Prices are Lower with less Inflation, but so are wages


 


Ron Paul’s Money Illusion (Sequel)
David Andolfatto
Wed, 23 Mar 2011 15:11:00 GMT

As I promised to do here, I am posting a sequel to my original column: Ron Paul’s Money Illusion. I want to thank everyone who took the time to comment and criticize the views expressed there because it has led to me to sharpen my thinking on the matter. I doubt that what I have to say here will sway opinion one way or the other, but I at least hope that the nature of my criticism will be more

To put things another way, people eat bread, not money. The nominal price of bread, in of itself, is an uninformative measure. What would be informative is its nominal price in relation to one’s nominal income (or wealth). The first graph above has nothing to say about how nominal incomes have evolved.

Let me now combine the two graphs above into one picture, with both series inverted, and with both the price-level and nominal wage rate normalized to $1.00 in 1948 (the actual nominal wage rate was $1.43).

According to this (publicly available) data, the price-level (CPI) has increased by about a factor of 10 since 1948. But the average nominal wage rate has increased by a factor of 25. (There is, of course, considerable disparity in wage rates across members of the population. But I am aware of no study that attributes significant wage or income heterogeneity to monetary policy. Of course, if readers know of any such studies, I would be grateful to have them sent to me.)

The figure above implies that the real wage (the nominal wage divided by the price-level) has increased by a factor of 2.5 since 1948. This is undoubtedly a good thing because it implies that labor (the factor we are all endowed with) can produce/purchase more goods and services. More output means an increase in our material living standards (Though again, I emphasize that this additional output is not shared equally. But surely a laissez-faire world advocated by some is not one that would generate income equality either.)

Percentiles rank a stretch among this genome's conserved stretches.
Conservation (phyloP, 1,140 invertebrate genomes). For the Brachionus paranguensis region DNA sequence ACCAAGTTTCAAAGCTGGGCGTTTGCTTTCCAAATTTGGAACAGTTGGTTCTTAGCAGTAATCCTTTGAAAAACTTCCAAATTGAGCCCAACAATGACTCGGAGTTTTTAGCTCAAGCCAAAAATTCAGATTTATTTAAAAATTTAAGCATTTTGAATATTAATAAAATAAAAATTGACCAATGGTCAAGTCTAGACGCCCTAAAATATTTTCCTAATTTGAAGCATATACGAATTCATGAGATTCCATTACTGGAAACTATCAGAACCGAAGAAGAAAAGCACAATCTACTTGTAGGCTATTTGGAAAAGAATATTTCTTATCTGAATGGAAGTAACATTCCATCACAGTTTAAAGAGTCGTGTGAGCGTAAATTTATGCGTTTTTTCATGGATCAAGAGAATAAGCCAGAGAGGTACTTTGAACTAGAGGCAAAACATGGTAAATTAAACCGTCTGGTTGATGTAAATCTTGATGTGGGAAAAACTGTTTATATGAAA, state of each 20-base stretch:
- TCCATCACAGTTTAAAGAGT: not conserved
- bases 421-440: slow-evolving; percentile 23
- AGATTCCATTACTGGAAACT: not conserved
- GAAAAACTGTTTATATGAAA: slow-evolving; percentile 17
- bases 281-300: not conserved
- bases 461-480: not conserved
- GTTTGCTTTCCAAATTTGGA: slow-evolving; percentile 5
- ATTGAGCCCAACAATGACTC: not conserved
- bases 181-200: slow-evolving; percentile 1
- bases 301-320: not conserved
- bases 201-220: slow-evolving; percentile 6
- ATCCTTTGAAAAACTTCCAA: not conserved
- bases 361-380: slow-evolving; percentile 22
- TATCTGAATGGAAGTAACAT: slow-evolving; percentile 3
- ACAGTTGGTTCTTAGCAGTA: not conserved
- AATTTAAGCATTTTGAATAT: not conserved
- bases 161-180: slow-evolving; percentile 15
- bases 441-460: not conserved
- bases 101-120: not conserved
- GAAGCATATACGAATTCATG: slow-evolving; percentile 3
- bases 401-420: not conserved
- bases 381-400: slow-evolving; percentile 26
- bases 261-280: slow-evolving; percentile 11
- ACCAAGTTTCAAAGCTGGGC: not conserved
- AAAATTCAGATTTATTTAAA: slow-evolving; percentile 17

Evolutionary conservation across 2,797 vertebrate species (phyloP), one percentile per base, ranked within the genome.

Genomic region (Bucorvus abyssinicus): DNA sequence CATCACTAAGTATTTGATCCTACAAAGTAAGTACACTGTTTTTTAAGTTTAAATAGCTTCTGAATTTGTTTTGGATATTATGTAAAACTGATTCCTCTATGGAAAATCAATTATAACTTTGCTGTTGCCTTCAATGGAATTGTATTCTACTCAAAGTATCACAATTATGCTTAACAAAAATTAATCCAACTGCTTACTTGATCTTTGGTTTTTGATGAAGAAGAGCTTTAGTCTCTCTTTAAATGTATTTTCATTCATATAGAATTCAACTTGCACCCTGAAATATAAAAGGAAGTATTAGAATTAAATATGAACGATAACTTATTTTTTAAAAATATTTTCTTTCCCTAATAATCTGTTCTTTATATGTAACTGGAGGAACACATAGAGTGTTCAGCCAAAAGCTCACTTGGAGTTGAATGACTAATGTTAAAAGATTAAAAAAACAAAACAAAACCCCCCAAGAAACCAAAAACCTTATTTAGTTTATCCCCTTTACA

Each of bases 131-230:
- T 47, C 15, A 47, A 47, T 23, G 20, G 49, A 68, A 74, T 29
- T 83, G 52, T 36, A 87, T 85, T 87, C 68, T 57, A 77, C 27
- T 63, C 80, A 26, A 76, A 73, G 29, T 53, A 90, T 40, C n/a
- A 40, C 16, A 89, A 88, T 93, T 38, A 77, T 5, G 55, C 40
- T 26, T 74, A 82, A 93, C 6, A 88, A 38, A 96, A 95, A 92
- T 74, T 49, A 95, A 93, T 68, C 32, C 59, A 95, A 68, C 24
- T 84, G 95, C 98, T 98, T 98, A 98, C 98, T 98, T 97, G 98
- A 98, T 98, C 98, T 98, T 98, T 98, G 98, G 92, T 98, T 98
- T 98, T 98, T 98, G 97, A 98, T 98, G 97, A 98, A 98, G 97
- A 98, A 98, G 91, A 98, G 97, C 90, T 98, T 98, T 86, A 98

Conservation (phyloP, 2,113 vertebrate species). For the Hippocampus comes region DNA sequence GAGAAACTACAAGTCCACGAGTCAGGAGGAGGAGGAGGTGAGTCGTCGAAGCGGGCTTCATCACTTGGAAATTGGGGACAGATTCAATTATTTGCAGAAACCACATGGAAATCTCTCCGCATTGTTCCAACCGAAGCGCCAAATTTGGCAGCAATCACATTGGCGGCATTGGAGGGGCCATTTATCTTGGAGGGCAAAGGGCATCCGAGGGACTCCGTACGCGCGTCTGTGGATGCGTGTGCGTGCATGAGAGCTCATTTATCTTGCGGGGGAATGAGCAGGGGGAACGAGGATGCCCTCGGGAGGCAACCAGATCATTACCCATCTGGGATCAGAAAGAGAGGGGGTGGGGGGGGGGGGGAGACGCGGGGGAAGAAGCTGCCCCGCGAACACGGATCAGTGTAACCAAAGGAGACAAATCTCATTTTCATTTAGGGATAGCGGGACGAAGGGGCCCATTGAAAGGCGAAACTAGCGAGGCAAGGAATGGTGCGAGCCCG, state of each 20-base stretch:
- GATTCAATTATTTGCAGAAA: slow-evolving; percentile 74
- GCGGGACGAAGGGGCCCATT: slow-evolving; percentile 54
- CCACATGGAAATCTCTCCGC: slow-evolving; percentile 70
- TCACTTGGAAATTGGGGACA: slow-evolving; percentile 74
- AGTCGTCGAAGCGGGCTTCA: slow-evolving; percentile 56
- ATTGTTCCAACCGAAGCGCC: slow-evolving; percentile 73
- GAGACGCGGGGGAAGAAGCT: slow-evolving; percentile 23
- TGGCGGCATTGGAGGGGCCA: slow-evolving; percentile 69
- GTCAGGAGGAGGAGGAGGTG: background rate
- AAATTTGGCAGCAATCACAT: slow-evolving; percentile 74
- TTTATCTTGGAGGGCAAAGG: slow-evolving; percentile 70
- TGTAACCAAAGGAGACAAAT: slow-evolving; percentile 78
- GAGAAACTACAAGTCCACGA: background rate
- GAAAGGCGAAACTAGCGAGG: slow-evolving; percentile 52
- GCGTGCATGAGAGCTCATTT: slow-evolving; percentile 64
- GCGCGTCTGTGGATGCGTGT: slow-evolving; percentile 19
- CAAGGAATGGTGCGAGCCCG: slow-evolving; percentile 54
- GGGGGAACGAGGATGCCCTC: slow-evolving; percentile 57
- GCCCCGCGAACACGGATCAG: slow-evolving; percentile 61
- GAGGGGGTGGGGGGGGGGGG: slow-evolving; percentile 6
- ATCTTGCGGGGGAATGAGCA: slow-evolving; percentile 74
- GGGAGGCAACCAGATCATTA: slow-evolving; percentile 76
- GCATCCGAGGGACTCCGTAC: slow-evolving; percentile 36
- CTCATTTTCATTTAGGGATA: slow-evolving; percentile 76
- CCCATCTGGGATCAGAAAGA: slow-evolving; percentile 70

Now, an interesting question to ask is how the picture above might have been altered if the price-level had instead remained more or less constant. Judging by the emails I receive, many people evidently believe that the nominal wage path depicted above would have largely remained the same (that is, they apparently seen no connection between nominal wages and the price-level).

If this was indeed true, then the average real wage in America would have increased by a factor of 25, instead of 2.5 under a regime of price-level stability. And if you believe this, or something close to it, then the conclusion would indeed be startling: the inflation generated by the Fed has apparently served only to reduce the purchasing power of labor (diverting resources to powerful capitalists). This claim–or some variation of it–is implicit in the quoted passage above.

I suggested, in my original post, that there is reason to believe that under an hypothetical regime of price-level stability, the nominal wage rate in the graph above would instead have ended up increasing only by a factor of 2.5 (more or less)–the factor by which real wages actually rose. This is what I meant by my claim of long-run neutrality of the price-level increase; and it is also what I meant by Ron Paul’s Money Illusion (which is subtly different than claiming the superneutrality of money expansion; more on this later).

Some evidence in favor of my "long-run neutrality view" is to be found in the time-path of labor’s share of income (GDP):

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